By Justin Sink
In a Quinnipiac University poll released earlier this month, Clinton dominated the Democratic field, garnering the support of 65 percent of potential primary voters. The next closest candidate, Vice President Biden, earned 13 percent, with New York Gov. Andrew Cuomo rounding out the top three at 4 percent.
In a highly circulated op-ed piece written in February, Stevens argued Republicans would benefit in the coming election because of the age of their top presidential candidates.
"For 2016, the Democrats seem headed toward a fight between Hillary ClintonHillary Rodham ClintonOvernight Defense: Pentagon hails Fallujah's recapture | Texts to VA suicide hotline went unanswered Overnight Energy: North America teams up on clean energy The Trail 2016: Warren takes VP batting practice MORE and Joe BidenJoe BidenBiden: US 'preferred a different outcome' on Brexit Abortion is weakness for Clinton VP favorite Overnight Defense: Biden hits Trump on national security | Dems raise pressure over refugees | Graham vows fight over spending caps MORE. Both launched their careers in the 1970s; what will their slogan be, “Another Century of Service”?" Stevens wrote.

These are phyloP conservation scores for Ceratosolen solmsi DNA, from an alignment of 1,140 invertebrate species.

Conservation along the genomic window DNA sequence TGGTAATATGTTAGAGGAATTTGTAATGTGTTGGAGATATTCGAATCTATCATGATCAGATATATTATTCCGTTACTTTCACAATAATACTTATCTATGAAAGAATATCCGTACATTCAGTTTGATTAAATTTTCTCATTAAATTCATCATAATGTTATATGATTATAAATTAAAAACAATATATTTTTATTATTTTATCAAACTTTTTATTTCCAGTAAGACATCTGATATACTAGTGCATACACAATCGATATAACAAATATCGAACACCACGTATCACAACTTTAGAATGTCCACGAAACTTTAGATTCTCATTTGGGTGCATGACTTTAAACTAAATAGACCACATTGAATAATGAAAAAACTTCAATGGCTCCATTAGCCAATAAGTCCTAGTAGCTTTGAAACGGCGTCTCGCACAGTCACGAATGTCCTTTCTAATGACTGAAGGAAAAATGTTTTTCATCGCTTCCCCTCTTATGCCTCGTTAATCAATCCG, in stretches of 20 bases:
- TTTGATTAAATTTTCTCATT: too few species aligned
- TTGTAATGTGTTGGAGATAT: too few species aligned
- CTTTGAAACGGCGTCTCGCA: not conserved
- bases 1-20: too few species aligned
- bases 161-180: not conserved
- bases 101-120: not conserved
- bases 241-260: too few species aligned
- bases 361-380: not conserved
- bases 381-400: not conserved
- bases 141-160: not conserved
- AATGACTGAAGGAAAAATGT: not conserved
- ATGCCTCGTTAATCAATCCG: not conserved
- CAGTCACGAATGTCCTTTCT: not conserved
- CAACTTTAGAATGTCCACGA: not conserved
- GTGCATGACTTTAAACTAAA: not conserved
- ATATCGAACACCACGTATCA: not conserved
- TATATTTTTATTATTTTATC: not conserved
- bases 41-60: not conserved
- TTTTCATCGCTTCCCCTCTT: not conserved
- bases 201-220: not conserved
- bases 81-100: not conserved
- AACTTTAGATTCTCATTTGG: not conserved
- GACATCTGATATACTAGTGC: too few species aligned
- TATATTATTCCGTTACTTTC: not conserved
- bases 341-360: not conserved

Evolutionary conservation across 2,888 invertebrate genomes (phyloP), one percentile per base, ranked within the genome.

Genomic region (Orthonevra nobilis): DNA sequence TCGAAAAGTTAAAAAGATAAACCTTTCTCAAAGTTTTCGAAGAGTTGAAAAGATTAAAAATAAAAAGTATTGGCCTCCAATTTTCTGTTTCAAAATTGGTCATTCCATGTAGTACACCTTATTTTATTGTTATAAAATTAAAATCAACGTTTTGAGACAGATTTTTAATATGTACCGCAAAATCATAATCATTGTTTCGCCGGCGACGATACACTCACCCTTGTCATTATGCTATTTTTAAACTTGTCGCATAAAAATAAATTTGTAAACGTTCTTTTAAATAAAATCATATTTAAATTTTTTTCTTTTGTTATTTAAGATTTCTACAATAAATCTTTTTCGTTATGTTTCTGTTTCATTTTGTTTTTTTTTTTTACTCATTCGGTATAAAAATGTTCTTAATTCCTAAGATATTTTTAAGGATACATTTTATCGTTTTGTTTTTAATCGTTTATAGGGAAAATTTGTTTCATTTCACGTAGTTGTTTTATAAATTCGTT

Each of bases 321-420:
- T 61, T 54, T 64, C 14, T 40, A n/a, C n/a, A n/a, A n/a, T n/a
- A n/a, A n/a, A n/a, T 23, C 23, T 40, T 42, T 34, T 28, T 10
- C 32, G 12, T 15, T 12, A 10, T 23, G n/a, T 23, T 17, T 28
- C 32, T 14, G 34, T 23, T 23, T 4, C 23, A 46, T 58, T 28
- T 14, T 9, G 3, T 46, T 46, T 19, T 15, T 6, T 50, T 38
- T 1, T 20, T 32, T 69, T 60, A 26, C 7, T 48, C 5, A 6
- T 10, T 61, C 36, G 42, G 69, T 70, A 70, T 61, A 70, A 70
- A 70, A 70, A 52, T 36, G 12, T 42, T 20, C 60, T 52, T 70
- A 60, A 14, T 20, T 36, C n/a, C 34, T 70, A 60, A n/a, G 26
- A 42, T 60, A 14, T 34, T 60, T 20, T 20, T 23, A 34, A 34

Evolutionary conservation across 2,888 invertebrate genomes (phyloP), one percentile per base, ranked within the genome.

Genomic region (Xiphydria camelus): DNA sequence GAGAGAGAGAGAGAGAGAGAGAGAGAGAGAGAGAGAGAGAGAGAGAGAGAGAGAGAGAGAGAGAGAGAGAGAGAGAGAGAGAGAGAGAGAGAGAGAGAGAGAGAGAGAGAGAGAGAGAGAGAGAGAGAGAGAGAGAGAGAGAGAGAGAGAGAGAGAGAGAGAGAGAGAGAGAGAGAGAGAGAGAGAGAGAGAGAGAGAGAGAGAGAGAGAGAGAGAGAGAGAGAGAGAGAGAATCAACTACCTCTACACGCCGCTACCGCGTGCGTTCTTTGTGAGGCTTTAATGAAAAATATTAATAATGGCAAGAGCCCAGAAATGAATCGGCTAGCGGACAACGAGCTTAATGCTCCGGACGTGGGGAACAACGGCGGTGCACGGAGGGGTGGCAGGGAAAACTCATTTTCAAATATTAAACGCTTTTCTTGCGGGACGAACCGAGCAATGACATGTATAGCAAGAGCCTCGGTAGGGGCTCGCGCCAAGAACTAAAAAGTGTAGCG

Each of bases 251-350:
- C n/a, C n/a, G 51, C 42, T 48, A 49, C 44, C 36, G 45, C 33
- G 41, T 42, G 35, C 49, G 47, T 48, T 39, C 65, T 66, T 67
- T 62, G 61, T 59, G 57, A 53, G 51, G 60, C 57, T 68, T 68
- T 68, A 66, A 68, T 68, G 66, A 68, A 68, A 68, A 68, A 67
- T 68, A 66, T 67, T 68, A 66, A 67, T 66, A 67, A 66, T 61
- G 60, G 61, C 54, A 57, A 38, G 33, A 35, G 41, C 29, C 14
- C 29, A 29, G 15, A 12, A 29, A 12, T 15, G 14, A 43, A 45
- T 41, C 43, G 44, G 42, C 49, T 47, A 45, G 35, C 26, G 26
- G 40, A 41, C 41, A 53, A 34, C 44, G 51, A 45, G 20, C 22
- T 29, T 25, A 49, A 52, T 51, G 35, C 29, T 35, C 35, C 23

"On our side, we have Paul RyanPaul RyanHouse Democrats hit with ethics complaint over sit-in Pelosi urges Dems to hold sit-ins in their districts this week Ryan: GOP won't 'tolerate' another sit-in MORE, Nikki Haley, Marco RubioMarco RubioThe Trail 2016: Warren takes VP batting practice Abortion ruling roils race for the White House, Senate US, Mexico have mutual ambassadors for first time in over a year MORE, Chris Christie, Jeb Bush, Susana Martinez and more. Who has the best opportunity to win that generational battle?"